November 07, 2007 11:55 ET

PFC Energy Benchmarks Oil Company Climate Change Performance: Competitors Catching Up With BP

WASHINGTON, DC--(Marketwire - November 7, 2007) - With International Oil Companies (IOCs) continuing to step up communications regarding their positions on global warming, PFC Energy has undertaken a series of studies to assess these companies' carbon strategies and benchmark their climate change performance.

--  The importance of carbon strategy

Developing a coherent carbon strategy is an increasingly important priority for IOCs, and there are several reasons why. First, these companies are under increasing pressure from shareholders to demonstrate and report environmental performance, including transparent greenhouse gas emissions reporting and moves to access low-carbon energy sectors (gas, biofuels, renewables). This investor pressure is not driven by altruism, but by a need to gain assurances over exposure to future portfolio and regulatory risk, which is the second reason. Third, the ability to lower CO2 emissions is an indicator of operational efficiency, as higher emission levels often come with less efficient energy use within industrial operations. Finally, consumer perception appears to be increasingly sensitive to the actions taken by major oil and gas companies on this front.

IOCs are thus increasingly recognizing the value of being perceived as strong performers on carbon strategy. But how well are these companies performing on this parameter, and how does this align with their external communications?

--  Benchmarking beyond the climate change rhetoric

To answer these questions, PFC Energy has relied on its extensive database and portfolio modeling capabilities to allow assessment of IOCs on a like-for-like basis, enabling the development of a series of consistent and quantifiable indices to support informed benchmarking. The findings are somewhat surprising, with ratings for the IOCs' approach to strategy, operations, and external reporting being quite different than widespread perception among industry observers may suggest.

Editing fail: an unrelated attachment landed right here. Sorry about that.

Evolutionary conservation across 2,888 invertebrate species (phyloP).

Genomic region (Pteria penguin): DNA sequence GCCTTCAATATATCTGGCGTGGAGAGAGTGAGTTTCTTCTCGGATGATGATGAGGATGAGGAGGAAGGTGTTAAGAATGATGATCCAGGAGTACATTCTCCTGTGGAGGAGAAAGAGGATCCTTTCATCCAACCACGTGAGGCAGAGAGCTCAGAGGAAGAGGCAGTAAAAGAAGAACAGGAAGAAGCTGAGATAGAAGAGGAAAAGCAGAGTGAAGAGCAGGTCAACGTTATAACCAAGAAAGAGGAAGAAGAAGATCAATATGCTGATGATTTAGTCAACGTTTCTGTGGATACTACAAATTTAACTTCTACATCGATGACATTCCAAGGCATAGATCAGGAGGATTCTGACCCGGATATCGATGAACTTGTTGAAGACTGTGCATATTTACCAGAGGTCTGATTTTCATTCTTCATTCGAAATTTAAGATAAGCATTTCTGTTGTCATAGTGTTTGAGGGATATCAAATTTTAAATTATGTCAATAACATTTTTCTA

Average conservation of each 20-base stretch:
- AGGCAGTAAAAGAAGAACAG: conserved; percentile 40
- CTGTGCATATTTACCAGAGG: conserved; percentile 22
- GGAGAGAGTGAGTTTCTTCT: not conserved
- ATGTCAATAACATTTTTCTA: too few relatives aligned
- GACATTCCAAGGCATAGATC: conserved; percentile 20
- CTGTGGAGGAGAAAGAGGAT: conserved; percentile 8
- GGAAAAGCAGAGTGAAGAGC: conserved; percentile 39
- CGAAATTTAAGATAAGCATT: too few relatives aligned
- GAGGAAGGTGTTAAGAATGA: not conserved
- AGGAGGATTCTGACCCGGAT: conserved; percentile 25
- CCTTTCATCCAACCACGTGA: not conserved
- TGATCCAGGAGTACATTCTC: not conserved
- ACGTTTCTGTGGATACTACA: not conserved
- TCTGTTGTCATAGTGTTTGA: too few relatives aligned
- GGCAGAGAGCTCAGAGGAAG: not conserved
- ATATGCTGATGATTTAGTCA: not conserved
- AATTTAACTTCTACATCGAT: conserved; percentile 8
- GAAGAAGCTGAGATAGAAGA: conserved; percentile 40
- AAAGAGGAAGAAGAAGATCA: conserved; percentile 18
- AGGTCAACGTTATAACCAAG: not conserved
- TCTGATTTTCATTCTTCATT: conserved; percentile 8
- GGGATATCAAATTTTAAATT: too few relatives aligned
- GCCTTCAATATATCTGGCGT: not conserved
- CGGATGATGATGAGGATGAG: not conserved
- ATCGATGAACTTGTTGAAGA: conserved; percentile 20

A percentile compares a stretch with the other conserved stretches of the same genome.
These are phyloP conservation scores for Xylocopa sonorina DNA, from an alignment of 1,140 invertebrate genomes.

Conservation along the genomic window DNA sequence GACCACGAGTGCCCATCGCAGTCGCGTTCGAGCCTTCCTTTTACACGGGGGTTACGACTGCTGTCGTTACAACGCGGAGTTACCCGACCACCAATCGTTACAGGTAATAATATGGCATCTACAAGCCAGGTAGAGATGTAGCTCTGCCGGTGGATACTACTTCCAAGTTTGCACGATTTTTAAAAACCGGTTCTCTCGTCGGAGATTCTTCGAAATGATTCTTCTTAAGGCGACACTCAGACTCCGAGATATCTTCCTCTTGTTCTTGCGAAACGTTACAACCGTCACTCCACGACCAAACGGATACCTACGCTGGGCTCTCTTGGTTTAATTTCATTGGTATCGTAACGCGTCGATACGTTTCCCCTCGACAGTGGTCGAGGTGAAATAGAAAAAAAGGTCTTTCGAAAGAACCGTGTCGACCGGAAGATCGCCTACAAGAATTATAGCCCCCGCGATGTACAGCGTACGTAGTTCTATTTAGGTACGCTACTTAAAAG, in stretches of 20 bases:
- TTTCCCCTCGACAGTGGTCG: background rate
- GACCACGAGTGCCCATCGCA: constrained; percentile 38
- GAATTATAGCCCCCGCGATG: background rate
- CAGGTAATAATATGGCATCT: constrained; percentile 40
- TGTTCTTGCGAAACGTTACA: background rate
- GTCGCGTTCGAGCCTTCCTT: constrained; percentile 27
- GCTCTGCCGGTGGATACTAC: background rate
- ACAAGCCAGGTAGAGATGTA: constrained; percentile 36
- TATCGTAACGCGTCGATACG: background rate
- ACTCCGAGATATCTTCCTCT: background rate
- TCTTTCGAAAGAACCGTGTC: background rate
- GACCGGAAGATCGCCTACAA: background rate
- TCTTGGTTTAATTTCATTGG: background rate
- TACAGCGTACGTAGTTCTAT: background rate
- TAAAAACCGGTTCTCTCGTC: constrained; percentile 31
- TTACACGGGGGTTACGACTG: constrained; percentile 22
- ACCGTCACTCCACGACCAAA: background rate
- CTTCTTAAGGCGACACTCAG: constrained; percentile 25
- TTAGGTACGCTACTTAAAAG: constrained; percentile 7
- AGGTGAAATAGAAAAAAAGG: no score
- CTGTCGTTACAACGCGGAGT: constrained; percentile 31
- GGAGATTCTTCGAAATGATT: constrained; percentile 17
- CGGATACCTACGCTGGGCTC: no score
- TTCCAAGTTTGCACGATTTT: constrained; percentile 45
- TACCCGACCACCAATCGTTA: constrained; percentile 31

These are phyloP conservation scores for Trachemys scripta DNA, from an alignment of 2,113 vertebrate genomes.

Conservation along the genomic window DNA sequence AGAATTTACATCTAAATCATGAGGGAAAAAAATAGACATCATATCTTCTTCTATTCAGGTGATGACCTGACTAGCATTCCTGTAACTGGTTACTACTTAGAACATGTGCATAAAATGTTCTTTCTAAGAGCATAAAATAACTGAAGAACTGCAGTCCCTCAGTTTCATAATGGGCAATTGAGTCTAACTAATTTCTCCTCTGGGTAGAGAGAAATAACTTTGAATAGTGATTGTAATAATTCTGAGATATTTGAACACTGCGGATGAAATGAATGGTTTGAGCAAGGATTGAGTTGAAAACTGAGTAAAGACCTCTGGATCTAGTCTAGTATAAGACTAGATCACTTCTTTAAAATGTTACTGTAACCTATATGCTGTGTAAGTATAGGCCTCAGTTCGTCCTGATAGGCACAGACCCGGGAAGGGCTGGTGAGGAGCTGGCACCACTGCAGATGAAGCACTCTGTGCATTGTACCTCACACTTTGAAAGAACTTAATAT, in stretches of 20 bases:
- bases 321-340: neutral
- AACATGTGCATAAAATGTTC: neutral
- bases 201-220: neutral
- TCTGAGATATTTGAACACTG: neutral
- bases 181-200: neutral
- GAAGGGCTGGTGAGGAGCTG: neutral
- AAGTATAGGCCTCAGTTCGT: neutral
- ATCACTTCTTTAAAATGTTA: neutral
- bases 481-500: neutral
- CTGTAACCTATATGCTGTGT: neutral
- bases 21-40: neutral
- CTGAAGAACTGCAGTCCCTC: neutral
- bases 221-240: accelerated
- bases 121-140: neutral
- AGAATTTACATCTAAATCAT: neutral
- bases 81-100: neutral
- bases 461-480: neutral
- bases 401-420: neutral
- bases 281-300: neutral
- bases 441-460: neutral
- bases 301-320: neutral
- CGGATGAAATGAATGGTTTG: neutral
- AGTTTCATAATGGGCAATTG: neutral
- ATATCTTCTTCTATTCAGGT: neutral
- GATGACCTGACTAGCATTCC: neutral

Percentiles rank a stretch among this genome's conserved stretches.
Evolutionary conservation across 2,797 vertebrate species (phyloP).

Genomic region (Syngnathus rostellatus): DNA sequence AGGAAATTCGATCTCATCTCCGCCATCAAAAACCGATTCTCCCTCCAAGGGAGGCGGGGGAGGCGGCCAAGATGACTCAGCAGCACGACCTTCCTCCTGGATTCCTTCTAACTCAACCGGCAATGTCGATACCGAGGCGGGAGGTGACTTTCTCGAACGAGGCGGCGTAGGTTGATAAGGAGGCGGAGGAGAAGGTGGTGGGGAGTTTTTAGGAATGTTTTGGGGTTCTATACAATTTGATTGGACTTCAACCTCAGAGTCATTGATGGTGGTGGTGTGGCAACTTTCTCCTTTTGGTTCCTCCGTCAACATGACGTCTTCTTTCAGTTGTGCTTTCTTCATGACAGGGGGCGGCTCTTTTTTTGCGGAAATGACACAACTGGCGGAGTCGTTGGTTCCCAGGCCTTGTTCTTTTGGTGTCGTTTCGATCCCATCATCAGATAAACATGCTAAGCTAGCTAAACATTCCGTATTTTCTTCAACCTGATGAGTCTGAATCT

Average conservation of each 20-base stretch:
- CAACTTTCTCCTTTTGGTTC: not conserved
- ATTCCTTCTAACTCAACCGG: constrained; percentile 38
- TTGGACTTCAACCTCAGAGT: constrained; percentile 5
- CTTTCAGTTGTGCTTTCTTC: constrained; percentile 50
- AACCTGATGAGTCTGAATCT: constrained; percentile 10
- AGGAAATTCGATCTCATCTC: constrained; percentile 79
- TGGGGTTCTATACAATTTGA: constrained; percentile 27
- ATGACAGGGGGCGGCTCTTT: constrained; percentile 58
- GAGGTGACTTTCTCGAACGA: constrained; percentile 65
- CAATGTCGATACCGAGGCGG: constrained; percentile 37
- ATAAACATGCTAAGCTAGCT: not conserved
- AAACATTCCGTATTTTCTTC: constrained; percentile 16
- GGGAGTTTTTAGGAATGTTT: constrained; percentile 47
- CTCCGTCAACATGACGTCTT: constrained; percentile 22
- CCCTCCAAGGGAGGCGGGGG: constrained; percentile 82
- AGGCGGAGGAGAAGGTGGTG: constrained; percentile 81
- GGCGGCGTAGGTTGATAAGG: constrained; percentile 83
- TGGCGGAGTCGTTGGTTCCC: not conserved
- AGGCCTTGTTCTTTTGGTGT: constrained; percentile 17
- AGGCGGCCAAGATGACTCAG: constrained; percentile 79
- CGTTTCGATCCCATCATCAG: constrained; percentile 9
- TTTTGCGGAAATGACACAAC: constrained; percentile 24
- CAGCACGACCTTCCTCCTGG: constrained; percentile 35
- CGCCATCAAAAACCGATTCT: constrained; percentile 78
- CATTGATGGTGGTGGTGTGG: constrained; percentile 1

What will not come as a surprise is that BP leads the supermajor rankings in terms of the quality of greenhouse gas emissions disclosure, but its rating is not as high as some might expect. The group scores 3.7 on PFC Energy's Quality of Climate Change Disclosure Index (QCCDI), which rates disclosure on a scale of zero to five based on more than 70 criteria. ConocoPhillips is next, with a score of 3.5, followed by ExxonMobil, Total and Chevron, while Shell brings up the rear among the supermajors.

While BP does significantly outperform the industry average in terms of limiting the carbon intensity of its operations, it is not the leading IOC on this parameter. Based on a study released by PFC Energy's newly launched Carbon Strategy Service (CSS), Total has a narrow lead on second-ranking BP in terms of upstream emissions intensity, despite BP's greater exposure to carbon regulation in this segment. In downstream, ConocoPhillips leads the IOC rankings on refining emissions intensity, ahead of BP and ExxonMobil, based on a comparison of actual operating emissions of CO2 against modelized base-case emissions intensity, which takes into account the structure and complexity level of each operator's specific refining asset portfolio.